Delayed Rays of a Star
by Amanda Lee Koe
Doubleday. 383 pages, $27.95
WHO AMONG US has not wanted to see inside the lives of the most glamorous or intriguing stars of a bygone generation? In Amanda Lee Koe’s debut novel, Delayed Rays of a Star, we get to know three such stars: Marlene Dietrich, Leni Riefenstahl, and Anna May Wong. The novel’s first three chapters alternate between their stories, which are denoted by the symbols Koe uses to mark shifts between characters throughout the book.
Their narratives first intersect at a party in Berlin, in 1928, when the novel begins. The action revolves around the photograph that inspired Koe’s book, which was actually taken in 1930, when the three women stood together and posed for a photographer. In Koe’s narrative, Dietrich then spills her drink on Wong’s dress, and in subsequent chapters the attempt to clean the dress leads to a brief sexual encounter in a bathroom. In these pages, Dietrich plays the expected roles: the vixen, the bisexual seductress with the charm to bed anyone she likes. Avid fans of Hollywood’s Golden Era will thrill to the accounts of Dietrich and Wong’s affair and how it colors their work on Josef von Sternberg’s Shanghai Express. Movie buffs will enjoy teasing out the historical fact from fiction, which Koe weaves together so seamlessly that the question of what’s real and what isn’t ceases to matter as one reads deeper.
But the novel is not only, or even primarily, for those nostalgic fans looking to immerse themselves in a bygone era. At its heart, Delayed Rays of a Star is a close-up examination of the prejudices of an era through the lives of three of its most politically divisive female figures. Some readers may come to the novel unaware that Dietrich left her native Germany amid the rise of Hitler, denounced the Nazis, pursued U.S. citizenship, and gave performances to GIs fighting against Germany during World War II. Meanwhile, Leni Riefenstahl, who auditioned for the part that launched Dietrich to stardom (Lola Lola in 1930’s The Blue Angel), went on to become one of the most notorious, reviled directors of all time thanks to Adolf Hitler’s patronage and her role as the director of much Nazi propaganda, including Triumph of the Will (1935).
In the midst of this heavy Germanic influence, Anna May Wong’s narrative provides an alternate but no less political perspective, examining how Wong struggled against the inherent racism of Hollywood and the Hays Code in her pursuit of a career in the movies. Of the three women, Wong possesses the lowest degree of control over her range as an artist, having neither the benefits of superstardom nor the backing of a dictator to support her. Consequently, Wong was serially typecast, offered subservient roles, or passed over altogether. In the end, her narrative proves the most touching, as the dignity of her character isn’t undermined by the grotesqueries of old age or fascism, as it is for Dietrich and Riefenstahl, respectively.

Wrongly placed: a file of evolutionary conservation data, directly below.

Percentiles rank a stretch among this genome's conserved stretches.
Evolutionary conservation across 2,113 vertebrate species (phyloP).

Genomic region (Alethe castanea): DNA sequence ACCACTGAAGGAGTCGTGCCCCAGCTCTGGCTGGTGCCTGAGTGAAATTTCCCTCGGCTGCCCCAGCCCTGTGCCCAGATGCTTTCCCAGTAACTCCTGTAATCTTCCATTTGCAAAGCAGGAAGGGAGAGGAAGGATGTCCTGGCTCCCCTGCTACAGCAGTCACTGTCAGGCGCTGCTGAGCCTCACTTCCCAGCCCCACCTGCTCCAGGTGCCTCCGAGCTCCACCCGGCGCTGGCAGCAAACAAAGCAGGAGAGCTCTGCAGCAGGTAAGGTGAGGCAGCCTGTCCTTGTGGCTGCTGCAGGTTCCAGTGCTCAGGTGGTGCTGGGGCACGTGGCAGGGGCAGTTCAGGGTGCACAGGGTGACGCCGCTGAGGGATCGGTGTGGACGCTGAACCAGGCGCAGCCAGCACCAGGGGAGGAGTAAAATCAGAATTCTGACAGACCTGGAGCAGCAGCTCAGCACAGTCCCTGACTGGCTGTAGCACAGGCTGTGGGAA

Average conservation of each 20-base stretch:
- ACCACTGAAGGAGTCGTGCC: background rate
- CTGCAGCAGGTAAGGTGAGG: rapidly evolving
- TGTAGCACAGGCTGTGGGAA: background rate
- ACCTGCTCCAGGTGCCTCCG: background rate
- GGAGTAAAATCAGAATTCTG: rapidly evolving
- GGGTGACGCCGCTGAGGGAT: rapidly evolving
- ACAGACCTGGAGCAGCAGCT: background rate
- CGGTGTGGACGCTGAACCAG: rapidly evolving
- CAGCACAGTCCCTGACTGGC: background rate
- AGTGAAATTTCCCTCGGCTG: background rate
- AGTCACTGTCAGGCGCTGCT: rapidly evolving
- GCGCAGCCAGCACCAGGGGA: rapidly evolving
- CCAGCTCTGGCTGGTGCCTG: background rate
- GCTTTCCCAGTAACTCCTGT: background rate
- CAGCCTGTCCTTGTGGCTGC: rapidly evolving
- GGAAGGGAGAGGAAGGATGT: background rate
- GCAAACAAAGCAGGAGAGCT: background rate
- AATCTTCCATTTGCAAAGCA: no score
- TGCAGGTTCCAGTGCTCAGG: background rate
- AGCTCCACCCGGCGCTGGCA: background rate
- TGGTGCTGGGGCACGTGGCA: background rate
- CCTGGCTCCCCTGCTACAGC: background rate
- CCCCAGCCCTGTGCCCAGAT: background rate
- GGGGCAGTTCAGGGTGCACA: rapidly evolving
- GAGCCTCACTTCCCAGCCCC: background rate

Koe supplements the three primary narratives with subplots devoted to many—one might even say too many—secondary or tertiary characters, including Wong’s German philosopher pen pal Walter Benjamin; the best boy on the set of Riefenstahl’s Tiefland, Hans Haas; and Bébé, the Chinese maid who attends to an aging Dietrich in her final years as she languishes in bed in Paris, using a Limoges pitcher as a bedpan and dousing herself in perfume instead of bathing. In these side plots, the political intention of the novel becomes impossible to ignore, even for those readers who just want to read about old Hollywood and World War II. When Bébé’s half-German, half-Turkish boyfriend is shot by East German soldiers beside the Berlin Wall, or when Bébé herself is deported back to China after the shooting, Koe is commenting on the absurdity of the political regimes and tensions that dominated the second half of the 20th century.
It should come as no surprise that the novel ends when the Berlin Wall falls in 1989. Having dozed through most of the action, Dietrich watches the aftermath on TV in wonderment. It’s the beginning of a new era—one still haunted by images of the past. Koe’s novel is a rueful examination of the delayed impact that our collective and individual histories can have on the present.